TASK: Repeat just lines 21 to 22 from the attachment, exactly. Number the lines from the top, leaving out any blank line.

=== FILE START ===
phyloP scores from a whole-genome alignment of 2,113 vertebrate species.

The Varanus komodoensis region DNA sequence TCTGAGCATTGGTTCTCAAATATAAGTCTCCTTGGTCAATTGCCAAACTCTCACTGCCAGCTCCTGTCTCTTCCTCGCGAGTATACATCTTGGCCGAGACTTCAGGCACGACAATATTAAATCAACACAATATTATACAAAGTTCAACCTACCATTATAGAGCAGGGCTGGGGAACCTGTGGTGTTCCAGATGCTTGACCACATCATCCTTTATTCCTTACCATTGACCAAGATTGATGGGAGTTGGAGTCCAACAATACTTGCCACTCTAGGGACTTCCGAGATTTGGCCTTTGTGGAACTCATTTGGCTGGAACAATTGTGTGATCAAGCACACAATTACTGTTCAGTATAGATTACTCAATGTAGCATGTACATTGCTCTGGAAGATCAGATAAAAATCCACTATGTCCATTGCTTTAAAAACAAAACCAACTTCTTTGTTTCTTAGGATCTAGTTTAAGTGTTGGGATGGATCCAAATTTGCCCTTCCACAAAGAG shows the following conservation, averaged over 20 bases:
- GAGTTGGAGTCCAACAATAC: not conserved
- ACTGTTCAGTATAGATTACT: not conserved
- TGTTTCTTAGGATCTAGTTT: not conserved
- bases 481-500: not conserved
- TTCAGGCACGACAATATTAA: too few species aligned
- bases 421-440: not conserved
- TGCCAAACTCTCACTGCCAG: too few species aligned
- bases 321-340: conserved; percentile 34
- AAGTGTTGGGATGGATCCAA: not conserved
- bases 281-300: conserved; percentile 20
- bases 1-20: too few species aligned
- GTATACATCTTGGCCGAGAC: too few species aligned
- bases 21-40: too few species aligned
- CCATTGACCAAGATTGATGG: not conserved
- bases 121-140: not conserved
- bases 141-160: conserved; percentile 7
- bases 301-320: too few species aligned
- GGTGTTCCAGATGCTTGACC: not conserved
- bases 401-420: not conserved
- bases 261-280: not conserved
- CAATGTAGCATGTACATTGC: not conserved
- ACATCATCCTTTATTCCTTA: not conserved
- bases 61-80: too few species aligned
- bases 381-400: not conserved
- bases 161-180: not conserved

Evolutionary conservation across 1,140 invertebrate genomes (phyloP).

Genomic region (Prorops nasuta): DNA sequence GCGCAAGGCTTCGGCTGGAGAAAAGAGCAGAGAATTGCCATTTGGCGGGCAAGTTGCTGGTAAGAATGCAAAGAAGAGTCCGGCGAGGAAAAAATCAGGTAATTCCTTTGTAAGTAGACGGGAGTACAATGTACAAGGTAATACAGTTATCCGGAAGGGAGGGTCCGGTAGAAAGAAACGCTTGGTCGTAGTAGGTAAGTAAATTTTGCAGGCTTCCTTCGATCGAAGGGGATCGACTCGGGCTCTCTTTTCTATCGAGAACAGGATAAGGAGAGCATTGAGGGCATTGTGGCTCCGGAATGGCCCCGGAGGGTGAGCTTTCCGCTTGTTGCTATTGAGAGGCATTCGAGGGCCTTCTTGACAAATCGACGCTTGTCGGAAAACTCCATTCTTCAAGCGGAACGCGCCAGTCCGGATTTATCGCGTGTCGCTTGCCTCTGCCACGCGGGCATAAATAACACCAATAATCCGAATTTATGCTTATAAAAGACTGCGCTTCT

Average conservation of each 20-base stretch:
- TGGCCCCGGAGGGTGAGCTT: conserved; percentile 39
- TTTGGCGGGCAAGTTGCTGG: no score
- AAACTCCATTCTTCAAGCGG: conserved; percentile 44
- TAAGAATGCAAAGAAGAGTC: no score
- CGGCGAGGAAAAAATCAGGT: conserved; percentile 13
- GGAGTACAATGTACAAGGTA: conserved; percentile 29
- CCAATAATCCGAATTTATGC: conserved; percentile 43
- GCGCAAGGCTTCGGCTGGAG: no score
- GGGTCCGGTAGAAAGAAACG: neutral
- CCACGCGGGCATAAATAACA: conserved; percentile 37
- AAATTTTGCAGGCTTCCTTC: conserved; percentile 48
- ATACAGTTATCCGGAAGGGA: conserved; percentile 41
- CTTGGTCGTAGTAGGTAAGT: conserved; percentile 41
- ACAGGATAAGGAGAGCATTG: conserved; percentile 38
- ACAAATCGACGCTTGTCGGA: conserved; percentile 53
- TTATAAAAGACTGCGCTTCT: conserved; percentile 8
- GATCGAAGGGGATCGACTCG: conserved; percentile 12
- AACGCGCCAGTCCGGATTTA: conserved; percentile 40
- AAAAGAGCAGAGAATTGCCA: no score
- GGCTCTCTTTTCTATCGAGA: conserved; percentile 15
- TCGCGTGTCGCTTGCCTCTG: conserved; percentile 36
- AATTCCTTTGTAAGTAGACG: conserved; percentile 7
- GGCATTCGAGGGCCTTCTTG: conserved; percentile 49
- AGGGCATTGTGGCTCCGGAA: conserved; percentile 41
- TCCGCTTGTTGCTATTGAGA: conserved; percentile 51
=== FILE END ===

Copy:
- bases 401-420: not conserved
- bases 261-280: not conserved